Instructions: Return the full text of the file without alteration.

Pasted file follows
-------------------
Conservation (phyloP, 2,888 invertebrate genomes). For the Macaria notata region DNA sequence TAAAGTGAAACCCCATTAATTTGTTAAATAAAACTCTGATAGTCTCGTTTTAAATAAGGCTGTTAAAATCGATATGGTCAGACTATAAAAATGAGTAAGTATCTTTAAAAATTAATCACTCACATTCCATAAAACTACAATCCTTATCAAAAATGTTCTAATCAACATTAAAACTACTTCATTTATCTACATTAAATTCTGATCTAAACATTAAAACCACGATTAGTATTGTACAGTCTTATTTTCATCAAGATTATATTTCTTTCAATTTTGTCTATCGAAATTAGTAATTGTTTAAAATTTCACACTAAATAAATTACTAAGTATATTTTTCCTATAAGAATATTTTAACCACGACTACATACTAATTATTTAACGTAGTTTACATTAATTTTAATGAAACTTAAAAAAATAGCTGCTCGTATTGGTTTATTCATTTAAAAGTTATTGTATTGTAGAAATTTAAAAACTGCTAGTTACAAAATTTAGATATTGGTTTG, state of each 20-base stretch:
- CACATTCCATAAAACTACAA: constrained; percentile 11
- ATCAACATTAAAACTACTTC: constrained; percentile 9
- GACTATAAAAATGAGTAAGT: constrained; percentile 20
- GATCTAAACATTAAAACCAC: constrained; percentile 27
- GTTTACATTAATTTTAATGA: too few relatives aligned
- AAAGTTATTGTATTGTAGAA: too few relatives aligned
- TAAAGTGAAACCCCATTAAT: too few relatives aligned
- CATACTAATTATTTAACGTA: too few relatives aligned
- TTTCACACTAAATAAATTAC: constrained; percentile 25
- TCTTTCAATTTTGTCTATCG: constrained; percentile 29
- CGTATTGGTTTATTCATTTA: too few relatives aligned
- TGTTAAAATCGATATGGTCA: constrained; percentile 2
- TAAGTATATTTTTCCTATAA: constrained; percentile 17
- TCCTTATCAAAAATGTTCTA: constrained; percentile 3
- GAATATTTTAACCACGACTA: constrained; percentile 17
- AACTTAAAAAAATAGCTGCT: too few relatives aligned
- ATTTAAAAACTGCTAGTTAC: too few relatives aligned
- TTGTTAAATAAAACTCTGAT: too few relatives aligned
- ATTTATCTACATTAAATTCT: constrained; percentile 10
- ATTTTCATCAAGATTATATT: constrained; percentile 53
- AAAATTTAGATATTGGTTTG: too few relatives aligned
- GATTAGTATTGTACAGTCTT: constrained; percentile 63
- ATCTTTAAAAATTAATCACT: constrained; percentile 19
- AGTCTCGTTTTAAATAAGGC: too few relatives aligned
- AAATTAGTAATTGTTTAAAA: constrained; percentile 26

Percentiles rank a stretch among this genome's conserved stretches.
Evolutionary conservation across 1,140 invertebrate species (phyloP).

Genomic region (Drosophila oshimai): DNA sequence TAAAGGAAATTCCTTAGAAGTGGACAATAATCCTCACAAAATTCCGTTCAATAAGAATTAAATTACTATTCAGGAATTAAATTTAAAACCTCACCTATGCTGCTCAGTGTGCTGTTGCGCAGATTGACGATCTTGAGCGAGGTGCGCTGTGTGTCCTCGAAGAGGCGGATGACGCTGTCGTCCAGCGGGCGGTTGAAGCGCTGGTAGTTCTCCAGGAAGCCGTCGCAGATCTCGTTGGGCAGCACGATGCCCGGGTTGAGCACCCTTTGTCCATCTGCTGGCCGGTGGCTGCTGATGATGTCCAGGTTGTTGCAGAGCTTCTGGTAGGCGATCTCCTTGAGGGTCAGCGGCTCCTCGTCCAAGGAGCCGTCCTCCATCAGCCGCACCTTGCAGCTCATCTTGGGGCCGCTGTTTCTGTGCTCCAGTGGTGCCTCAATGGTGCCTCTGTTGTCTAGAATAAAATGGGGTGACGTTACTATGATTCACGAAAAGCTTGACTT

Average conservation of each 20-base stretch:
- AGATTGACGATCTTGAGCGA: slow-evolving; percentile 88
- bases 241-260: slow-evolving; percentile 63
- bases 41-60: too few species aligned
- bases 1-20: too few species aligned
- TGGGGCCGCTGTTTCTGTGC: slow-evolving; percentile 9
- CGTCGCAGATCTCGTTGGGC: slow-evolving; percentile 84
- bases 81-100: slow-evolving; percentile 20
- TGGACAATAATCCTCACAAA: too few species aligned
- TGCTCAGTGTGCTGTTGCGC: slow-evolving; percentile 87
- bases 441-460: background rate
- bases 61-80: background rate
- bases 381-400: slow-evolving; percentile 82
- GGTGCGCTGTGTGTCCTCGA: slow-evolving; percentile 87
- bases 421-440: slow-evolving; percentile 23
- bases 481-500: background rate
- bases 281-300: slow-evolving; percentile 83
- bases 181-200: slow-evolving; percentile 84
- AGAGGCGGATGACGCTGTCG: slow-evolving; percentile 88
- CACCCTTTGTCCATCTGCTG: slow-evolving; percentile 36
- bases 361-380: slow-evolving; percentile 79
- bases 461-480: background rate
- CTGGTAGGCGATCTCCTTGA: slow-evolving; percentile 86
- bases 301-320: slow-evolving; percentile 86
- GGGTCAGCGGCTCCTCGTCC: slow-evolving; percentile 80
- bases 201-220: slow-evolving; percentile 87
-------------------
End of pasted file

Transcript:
Conservation (phyloP, 2,888 invertebrate genomes). For the Macaria notata region DNA sequence TAAAGTGAAACCCCATTAATTTGTTAAATAAAACTCTGATAGTCTCGTTTTAAATAAGGCTGTTAAAATCGATATGGTCAGACTATAAAAATGAGTAAGTATCTTTAAAAATTAATCACTCACATTCCATAAAACTACAATCCTTATCAAAAATGTTCTAATCAACATTAAAACTACTTCATTTATCTACATTAAATTCTGATCTAAACATTAAAACCACGATTAGTATTGTACAGTCTTATTTTCATCAAGATTATATTTCTTTCAATTTTGTCTATCGAAATTAGTAATTGTTTAAAATTTCACACTAAATAAATTACTAAGTATATTTTTCCTATAAGAATATTTTAACCACGACTACATACTAATTATTTAACGTAGTTTACATTAATTTTAATGAAACTTAAAAAAATAGCTGCTCGTATTGGTTTATTCATTTAAAAGTTATTGTATTGTAGAAATTTAAAAACTGCTAGTTACAAAATTTAGATATTGGTTTG, state of each 20-base stretch:
- CACATTCCATAAAACTACAA: constrained; percentile 11
- ATCAACATTAAAACTACTTC: constrained; percentile 9
- GACTATAAAAATGAGTAAGT: constrained; percentile 20
- GATCTAAACATTAAAACCAC: constrained; percentile 27
- GTTTACATTAATTTTAATGA: too few relatives aligned
- AAAGTTATTGTATTGTAGAA: too few relatives aligned
- TAAAGTGAAACCCCATTAAT: too few relatives aligned
- CATACTAATTATTTAACGTA: too few relatives aligned
- TTTCACACTAAATAAATTAC: constrained; percentile 25
- TCTTTCAATTTTGTCTATCG: constrained; percentile 29
- CGTATTGGTTTATTCATTTA: too few relatives aligned
- TGTTAAAATCGATATGGTCA: constrained; percentile 2
- TAAGTATATTTTTCCTATAA: constrained; percentile 17
- TCCTTATCAAAAATGTTCTA: constrained; percentile 3
- GAATATTTTAACCACGACTA: constrained; percentile 17
- AACTTAAAAAAATAGCTGCT: too few relatives aligned
- ATTTAAAAACTGCTAGTTAC: too few relatives aligned
- TTGTTAAATAAAACTCTGAT: too few relatives aligned
- ATTTATCTACATTAAATTCT: constrained; percentile 10
- ATTTTCATCAAGATTATATT: constrained; percentile 53
- AAAATTTAGATATTGGTTTG: too few relatives aligned
- GATTAGTATTGTACAGTCTT: constrained; percentile 63
- ATCTTTAAAAATTAATCACT: constrained; percentile 19
- AGTCTCGTTTTAAATAAGGC: too few relatives aligned
- AAATTAGTAATTGTTTAAAA: constrained; percentile 26

Percentiles rank a stretch among this genome's conserved stretches.
Evolutionary conservation across 1,140 invertebrate species (phyloP).

Genomic region (Drosophila oshimai): DNA sequence TAAAGGAAATTCCTTAGAAGTGGACAATAATCCTCACAAAATTCCGTTCAATAAGAATTAAATTACTATTCAGGAATTAAATTTAAAACCTCACCTATGCTGCTCAGTGTGCTGTTGCGCAGATTGACGATCTTGAGCGAGGTGCGCTGTGTGTCCTCGAAGAGGCGGATGACGCTGTCGTCCAGCGGGCGGTTGAAGCGCTGGTAGTTCTCCAGGAAGCCGTCGCAGATCTCGTTGGGCAGCACGATGCCCGGGTTGAGCACCCTTTGTCCATCTGCTGGCCGGTGGCTGCTGATGATGTCCAGGTTGTTGCAGAGCTTCTGGTAGGCGATCTCCTTGAGGGTCAGCGGCTCCTCGTCCAAGGAGCCGTCCTCCATCAGCCGCACCTTGCAGCTCATCTTGGGGCCGCTGTTTCTGTGCTCCAGTGGTGCCTCAATGGTGCCTCTGTTGTCTAGAATAAAATGGGGTGACGTTACTATGATTCACGAAAAGCTTGACTT

Average conservation of each 20-base stretch:
- AGATTGACGATCTTGAGCGA: slow-evolving; percentile 88
- bases 241-260: slow-evolving; percentile 63
- bases 41-60: too few species aligned
- bases 1-20: too few species aligned
- TGGGGCCGCTGTTTCTGTGC: slow-evolving; percentile 9
- CGTCGCAGATCTCGTTGGGC: slow-evolving; percentile 84
- bases 81-100: slow-evolving; percentile 20
- TGGACAATAATCCTCACAAA: too few species aligned
- TGCTCAGTGTGCTGTTGCGC: slow-evolving; percentile 87
- bases 441-460: background rate
- bases 61-80: background rate
- bases 381-400: slow-evolving; percentile 82
- GGTGCGCTGTGTGTCCTCGA: slow-evolving; percentile 87
- bases 421-440: slow-evolving; percentile 23
- bases 481-500: background rate
- bases 281-300: slow-evolving; percentile 83
- bases 181-200: slow-evolving; percentile 84
- AGAGGCGGATGACGCTGTCG: slow-evolving; percentile 88
- CACCCTTTGTCCATCTGCTG: slow-evolving; percentile 36
- bases 361-380: slow-evolving; percentile 79
- bases 461-480: background rate
- CTGGTAGGCGATCTCCTTGA: slow-evolving; percentile 86
- bases 301-320: slow-evolving; percentile 86
- GGGTCAGCGGCTCCTCGTCC: slow-evolving; percentile 80
- bases 201-220: slow-evolving; percentile 87